ROPE PAPER SCISSORS, the third novel in the Joe Torio Mystery Series, following The Hangman's Son and Just Enough Rope, is now available at Amazon. The work came in at 340,000 words, hence it is being published by Enchanteds in three volumes: Rope, Paper, and Scissors.
This was a lot of work through a laundry list of health issues, but now it's done. I think it's a great story, and I am very grateful to all those who helped make it possible.
The most frequent question I am asked about the Joe Torio Series, is "Should I read the others in the series (The Hangman's Son and Just Enough Rope) before reading Rope Paper Scissors?"
Well, of course, one should purchase all of the series and read them in order. However, it is not necessary. The exception is Rope Paper Scissors. The three books together make up one novel, one story. Paper, for example, is the middle of the story. Reading it first will probably leave you wondering what's going on. If you choose to do so, however, have at it.
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Updated the Kindle for Sea of Glass. Strange going through this work again. When I began writing, this was where I began, I fought with this manuscript for nine years, becoming an established author in the meantime. Near the end of that nine years, I had my original thirty thousand words, a signed and paid for contract offer, and a delivery date. I also had absolutely no idea how to finish this book.
I had lived with the character of Thomas Windom for nine years, however, and in many respects knew him better than I knew myself. I sat down and wrote Tom a letter in which I expressed my frustration at finishing the novel and asked his advice on what he wanted me to do with the damned thing.
In my head, I got a very clear message: "Put it down the way I give it to you and make sure it stays that way." In a few weeks more I had another seventy thousand words to go with the original thirty, and a book that still seems like someone else wrote it.
My late friend, George Alec Effinger, told me he regarded Sea of Glass as an "undiscovered classic." Be that as it may, it is an important story to me, and if I had to pick one of my stories to put forward to earn my way out of writers Hell, Sea of Glass would be it.
Strange as it may seem, the originally published version of the novella "Enemy Mine" (1979)has not been available except from used magazine vendors, until now. The version released in the Author's Guild Backinprint.com edition is a slight expansion of the original that was first published in my themed collection, MANIFEST DESTINY. The many appearances of this story in anthologies since then are that same slightly expanded version.
The version we have been marketing from this site , ENEMY MINE: The Author's Cut, is a rather substantial expansion of the original that first appeared in the Enemy Mine omnibus titled: THE ENEMY PAPERS. This was in order to better balance Enemy Mine against its two sequels, THE TOMORROW TESTAMENT and THE LAST ENEMY, both full-length novels.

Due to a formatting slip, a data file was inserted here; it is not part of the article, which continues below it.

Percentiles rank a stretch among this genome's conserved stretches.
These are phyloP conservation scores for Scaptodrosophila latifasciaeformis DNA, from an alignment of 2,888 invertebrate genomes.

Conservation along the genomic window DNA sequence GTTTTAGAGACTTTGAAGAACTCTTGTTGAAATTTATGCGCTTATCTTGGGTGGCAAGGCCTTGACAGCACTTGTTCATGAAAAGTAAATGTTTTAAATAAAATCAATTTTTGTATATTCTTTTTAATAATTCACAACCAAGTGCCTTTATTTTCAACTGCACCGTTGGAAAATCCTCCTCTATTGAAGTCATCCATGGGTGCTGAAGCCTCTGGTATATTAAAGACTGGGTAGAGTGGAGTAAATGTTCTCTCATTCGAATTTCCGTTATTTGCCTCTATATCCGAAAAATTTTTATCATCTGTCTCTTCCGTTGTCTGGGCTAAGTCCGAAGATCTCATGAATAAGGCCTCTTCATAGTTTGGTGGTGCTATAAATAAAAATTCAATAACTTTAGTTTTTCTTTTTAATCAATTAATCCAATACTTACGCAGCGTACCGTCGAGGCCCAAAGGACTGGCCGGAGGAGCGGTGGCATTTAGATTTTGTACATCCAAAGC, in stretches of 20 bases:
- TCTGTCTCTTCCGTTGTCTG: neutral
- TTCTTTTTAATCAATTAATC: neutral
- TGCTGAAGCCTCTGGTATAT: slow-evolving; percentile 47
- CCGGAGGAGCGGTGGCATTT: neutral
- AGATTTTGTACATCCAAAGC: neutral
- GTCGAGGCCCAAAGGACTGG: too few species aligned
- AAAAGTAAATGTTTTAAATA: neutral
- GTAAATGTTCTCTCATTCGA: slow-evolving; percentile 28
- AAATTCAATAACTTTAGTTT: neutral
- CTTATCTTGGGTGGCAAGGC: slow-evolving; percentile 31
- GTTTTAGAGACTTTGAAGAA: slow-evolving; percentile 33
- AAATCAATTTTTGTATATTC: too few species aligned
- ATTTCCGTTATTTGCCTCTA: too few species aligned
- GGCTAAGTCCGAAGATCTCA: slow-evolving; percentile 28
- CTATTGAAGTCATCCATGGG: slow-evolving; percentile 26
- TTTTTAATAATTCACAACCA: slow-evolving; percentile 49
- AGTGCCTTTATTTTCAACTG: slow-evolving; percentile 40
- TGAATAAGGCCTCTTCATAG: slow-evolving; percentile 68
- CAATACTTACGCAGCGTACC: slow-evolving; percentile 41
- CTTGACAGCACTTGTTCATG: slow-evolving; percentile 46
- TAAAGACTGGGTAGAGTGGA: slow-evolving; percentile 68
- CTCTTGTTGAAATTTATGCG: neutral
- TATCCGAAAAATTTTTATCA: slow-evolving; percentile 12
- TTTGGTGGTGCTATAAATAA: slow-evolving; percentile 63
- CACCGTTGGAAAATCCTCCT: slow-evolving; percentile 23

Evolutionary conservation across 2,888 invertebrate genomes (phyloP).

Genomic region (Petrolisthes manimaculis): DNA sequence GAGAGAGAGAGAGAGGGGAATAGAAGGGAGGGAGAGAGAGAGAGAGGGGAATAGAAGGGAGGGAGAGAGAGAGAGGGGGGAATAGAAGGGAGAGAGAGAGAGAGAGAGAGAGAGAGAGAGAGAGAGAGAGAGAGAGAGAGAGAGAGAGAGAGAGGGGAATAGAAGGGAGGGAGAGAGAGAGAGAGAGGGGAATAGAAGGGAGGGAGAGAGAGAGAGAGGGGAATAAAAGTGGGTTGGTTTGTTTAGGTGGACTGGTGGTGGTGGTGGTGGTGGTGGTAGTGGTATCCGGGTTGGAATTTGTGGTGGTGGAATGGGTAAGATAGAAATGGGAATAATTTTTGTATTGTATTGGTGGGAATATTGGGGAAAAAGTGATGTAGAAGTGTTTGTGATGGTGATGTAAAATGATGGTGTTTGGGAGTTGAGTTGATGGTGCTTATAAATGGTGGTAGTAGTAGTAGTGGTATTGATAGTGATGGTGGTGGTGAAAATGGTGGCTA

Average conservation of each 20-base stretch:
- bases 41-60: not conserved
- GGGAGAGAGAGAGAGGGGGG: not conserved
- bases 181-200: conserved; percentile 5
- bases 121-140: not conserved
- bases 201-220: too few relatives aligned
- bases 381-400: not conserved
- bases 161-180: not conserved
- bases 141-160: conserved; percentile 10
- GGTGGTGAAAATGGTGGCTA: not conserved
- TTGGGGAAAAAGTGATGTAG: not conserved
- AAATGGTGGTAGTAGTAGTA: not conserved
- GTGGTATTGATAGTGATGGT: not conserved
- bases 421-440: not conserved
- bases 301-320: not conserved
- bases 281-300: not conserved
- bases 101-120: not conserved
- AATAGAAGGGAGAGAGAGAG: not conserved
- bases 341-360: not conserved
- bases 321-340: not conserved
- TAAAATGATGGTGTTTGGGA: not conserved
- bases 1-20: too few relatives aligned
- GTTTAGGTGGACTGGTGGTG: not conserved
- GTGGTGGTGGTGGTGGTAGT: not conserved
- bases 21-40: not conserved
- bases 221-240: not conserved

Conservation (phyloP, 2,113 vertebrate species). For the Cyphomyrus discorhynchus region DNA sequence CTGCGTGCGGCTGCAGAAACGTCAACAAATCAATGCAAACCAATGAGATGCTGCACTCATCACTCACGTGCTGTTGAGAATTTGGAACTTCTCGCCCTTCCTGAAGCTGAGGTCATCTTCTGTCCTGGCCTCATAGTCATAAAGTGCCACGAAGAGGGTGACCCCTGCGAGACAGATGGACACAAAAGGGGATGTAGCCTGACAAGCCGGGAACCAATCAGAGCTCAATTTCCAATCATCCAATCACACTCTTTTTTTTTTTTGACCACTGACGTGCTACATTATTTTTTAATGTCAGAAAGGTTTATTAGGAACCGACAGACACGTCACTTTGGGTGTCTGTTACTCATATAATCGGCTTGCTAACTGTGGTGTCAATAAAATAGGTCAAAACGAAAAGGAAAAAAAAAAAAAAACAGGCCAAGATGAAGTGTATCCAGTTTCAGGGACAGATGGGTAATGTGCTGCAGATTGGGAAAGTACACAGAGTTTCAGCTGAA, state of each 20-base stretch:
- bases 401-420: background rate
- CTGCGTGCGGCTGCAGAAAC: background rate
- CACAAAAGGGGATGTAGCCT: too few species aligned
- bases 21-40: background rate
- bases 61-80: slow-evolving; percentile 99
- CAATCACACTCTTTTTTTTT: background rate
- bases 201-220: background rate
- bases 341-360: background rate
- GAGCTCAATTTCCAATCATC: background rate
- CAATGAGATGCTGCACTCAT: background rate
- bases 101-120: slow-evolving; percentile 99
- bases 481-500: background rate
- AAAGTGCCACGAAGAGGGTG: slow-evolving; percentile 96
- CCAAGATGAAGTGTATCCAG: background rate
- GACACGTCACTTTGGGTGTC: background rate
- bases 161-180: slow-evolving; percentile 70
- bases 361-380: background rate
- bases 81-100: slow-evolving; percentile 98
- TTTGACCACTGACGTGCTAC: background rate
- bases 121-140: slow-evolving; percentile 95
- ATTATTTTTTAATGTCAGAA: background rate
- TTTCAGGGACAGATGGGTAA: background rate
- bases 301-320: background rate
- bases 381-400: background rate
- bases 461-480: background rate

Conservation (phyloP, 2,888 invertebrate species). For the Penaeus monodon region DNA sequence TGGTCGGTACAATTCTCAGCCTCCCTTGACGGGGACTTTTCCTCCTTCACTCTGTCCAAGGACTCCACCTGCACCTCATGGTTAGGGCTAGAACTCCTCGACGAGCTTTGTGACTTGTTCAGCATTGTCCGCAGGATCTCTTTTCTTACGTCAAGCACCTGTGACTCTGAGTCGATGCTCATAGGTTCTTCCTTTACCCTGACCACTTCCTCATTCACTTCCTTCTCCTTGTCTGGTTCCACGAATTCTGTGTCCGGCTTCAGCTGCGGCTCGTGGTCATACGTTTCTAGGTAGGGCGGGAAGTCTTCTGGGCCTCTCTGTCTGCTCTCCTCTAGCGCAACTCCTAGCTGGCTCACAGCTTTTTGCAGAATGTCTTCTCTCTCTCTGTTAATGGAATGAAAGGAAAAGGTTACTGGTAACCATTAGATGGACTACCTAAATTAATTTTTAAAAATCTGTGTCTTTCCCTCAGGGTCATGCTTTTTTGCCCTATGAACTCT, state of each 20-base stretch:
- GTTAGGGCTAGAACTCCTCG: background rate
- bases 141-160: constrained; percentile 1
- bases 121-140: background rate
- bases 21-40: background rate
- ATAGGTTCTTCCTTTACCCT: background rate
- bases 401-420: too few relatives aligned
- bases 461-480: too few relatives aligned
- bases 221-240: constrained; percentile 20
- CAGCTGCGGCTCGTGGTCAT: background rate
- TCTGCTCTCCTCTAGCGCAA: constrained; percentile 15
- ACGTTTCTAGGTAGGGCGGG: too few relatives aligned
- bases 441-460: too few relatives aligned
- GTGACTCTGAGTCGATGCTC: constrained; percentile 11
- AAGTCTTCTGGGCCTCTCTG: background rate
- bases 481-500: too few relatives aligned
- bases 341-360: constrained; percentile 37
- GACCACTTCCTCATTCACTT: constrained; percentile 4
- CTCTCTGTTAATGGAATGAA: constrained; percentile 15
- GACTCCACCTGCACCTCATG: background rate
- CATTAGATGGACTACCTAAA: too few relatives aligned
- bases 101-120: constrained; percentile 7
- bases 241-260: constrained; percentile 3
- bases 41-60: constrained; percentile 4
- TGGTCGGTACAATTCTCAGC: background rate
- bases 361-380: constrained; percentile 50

The Enchanteds version we are releasing with this announcement, titled: ENEMY MINE The Original Award Winning Novella, is as the title says: the original. Excepting for correcting a few typos appearing in the original, this version is as it appeared in the September 1979 issue of Isaac Asimov's Science Fiction Magazine, thirty-two years, three awards, and a motion picture ago.
Check The War Whisperer page for the latest on my current project. Here is just a little taste:
. . . . Mr. Makin knelt down and felt for a pulse in Todd's neck, then in Bodey's. He sat back on his heel for a moment, then leaned forward again, removed the weapons, stood, closed the knives, wrapped them in his handkerchief, and put them in his jacket pocket. Mr. Makin looked around at us, his expression confused at first, then angry again.
"What in the hell is the matter with you kids? Why didn't any of you call me?"
Without waiting for an answer, he pulled out his mobile phone and called nine-one-one. ICIs were only experimental back then, and prohibitively expensive. No one had them except the very wealthy. Everyone though, except incarcerated orphans, had mobiles.
"Why didn't any of you call me?" he demanded again as he put his mobile back into his pocket. He looked around the circle of impassive faces. "Why?" No one said anything. "What in the hell is the matter with you kids?" he demanded for the second time.
"No tenemos alma," quietly said a girl I didn't know, her expression impassive. Her roundish face looked as though it had once been pretty. Now she was pale, her brownish hair cut short, her expression lifeless, her eyes seemed black and dead.
"We have no souls," said another girl with long black hair that covered most of her face. She stood with her arms crossed in front of her, her hands on her elbows. She nodded her head once toward the first girl. "That's what she said."
I didn't know what a soul was, but I didn't think I had one. . . .